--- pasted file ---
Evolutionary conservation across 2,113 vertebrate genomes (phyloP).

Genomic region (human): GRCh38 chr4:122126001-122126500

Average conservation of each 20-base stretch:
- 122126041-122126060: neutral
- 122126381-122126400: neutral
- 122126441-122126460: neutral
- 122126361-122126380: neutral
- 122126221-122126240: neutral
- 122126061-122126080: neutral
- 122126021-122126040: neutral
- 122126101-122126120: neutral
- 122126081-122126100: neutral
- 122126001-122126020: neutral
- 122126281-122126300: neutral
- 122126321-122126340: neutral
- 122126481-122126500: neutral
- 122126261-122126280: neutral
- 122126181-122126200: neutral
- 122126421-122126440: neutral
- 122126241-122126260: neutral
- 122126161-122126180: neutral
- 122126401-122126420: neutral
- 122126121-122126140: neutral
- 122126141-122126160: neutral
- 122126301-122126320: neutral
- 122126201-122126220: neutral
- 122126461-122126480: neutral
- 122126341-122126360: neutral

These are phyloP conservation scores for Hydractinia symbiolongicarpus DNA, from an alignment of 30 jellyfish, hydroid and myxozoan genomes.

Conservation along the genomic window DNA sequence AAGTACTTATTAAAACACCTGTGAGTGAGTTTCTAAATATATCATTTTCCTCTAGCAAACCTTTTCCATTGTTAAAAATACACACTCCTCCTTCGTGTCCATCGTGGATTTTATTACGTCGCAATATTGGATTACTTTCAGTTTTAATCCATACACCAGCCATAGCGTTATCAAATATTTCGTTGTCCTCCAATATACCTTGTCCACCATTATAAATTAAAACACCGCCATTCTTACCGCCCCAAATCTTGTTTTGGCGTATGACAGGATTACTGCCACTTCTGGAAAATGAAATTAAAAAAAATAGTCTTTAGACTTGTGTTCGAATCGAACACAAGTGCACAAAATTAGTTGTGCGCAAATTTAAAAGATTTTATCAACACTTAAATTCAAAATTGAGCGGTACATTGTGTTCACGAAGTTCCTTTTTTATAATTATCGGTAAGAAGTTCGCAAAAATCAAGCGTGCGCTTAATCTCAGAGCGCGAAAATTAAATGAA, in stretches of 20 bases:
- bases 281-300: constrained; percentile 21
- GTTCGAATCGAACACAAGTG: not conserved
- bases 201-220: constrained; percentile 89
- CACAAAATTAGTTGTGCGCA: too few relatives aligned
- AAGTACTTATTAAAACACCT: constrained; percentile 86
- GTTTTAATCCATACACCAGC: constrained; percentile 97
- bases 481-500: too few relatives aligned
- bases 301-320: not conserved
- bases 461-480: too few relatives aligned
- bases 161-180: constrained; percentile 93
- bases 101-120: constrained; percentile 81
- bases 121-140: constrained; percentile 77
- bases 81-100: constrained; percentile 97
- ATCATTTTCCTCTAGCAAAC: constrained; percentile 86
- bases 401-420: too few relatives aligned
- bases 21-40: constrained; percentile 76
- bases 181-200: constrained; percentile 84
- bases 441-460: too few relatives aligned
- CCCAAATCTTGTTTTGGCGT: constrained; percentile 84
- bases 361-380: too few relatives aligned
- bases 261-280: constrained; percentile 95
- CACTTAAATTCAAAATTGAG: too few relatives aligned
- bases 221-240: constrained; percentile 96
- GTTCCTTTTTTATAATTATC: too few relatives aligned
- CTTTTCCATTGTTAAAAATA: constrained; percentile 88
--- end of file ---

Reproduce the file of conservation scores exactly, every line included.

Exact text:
Evolutionary conservation across 2,113 vertebrate genomes (phyloP).

Genomic region (human): GRCh38 chr4:122126001-122126500

Average conservation of each 20-base stretch:
- 122126041-122126060: neutral
- 122126381-122126400: neutral
- 122126441-122126460: neutral
- 122126361-122126380: neutral
- 122126221-122126240: neutral
- 122126061-122126080: neutral
- 122126021-122126040: neutral
- 122126101-122126120: neutral
- 122126081-122126100: neutral
- 122126001-122126020: neutral
- 122126281-122126300: neutral
- 122126321-122126340: neutral
- 122126481-122126500: neutral
- 122126261-122126280: neutral
- 122126181-122126200: neutral
- 122126421-122126440: neutral
- 122126241-122126260: neutral
- 122126161-122126180: neutral
- 122126401-122126420: neutral
- 122126121-122126140: neutral
- 122126141-122126160: neutral
- 122126301-122126320: neutral
- 122126201-122126220: neutral
- 122126461-122126480: neutral
- 122126341-122126360: neutral

These are phyloP conservation scores for Hydractinia symbiolongicarpus DNA, from an alignment of 30 jellyfish, hydroid and myxozoan genomes.

Conservation along the genomic window DNA sequence AAGTACTTATTAAAACACCTGTGAGTGAGTTTCTAAATATATCATTTTCCTCTAGCAAACCTTTTCCATTGTTAAAAATACACACTCCTCCTTCGTGTCCATCGTGGATTTTATTACGTCGCAATATTGGATTACTTTCAGTTTTAATCCATACACCAGCCATAGCGTTATCAAATATTTCGTTGTCCTCCAATATACCTTGTCCACCATTATAAATTAAAACACCGCCATTCTTACCGCCCCAAATCTTGTTTTGGCGTATGACAGGATTACTGCCACTTCTGGAAAATGAAATTAAAAAAAATAGTCTTTAGACTTGTGTTCGAATCGAACACAAGTGCACAAAATTAGTTGTGCGCAAATTTAAAAGATTTTATCAACACTTAAATTCAAAATTGAGCGGTACATTGTGTTCACGAAGTTCCTTTTTTATAATTATCGGTAAGAAGTTCGCAAAAATCAAGCGTGCGCTTAATCTCAGAGCGCGAAAATTAAATGAA, in stretches of 20 bases:
- bases 281-300: constrained; percentile 21
- GTTCGAATCGAACACAAGTG: not conserved
- bases 201-220: constrained; percentile 89
- CACAAAATTAGTTGTGCGCA: too few relatives aligned
- AAGTACTTATTAAAACACCT: constrained; percentile 86
- GTTTTAATCCATACACCAGC: constrained; percentile 97
- bases 481-500: too few relatives aligned
- bases 301-320: not conserved
- bases 461-480: too few relatives aligned
- bases 161-180: constrained; percentile 93
- bases 101-120: constrained; percentile 81
- bases 121-140: constrained; percentile 77
- bases 81-100: constrained; percentile 97
- ATCATTTTCCTCTAGCAAAC: constrained; percentile 86
- bases 401-420: too few relatives aligned
- bases 21-40: constrained; percentile 76
- bases 181-200: constrained; percentile 84
- bases 441-460: too few relatives aligned
- CCCAAATCTTGTTTTGGCGT: constrained; percentile 84
- bases 361-380: too few relatives aligned
- bases 261-280: constrained; percentile 95
- CACTTAAATTCAAAATTGAG: too few relatives aligned
- bases 221-240: constrained; percentile 96
- GTTCCTTTTTTATAATTATC: too few relatives aligned
- CTTTTCCATTGTTAAAAATA: constrained; percentile 88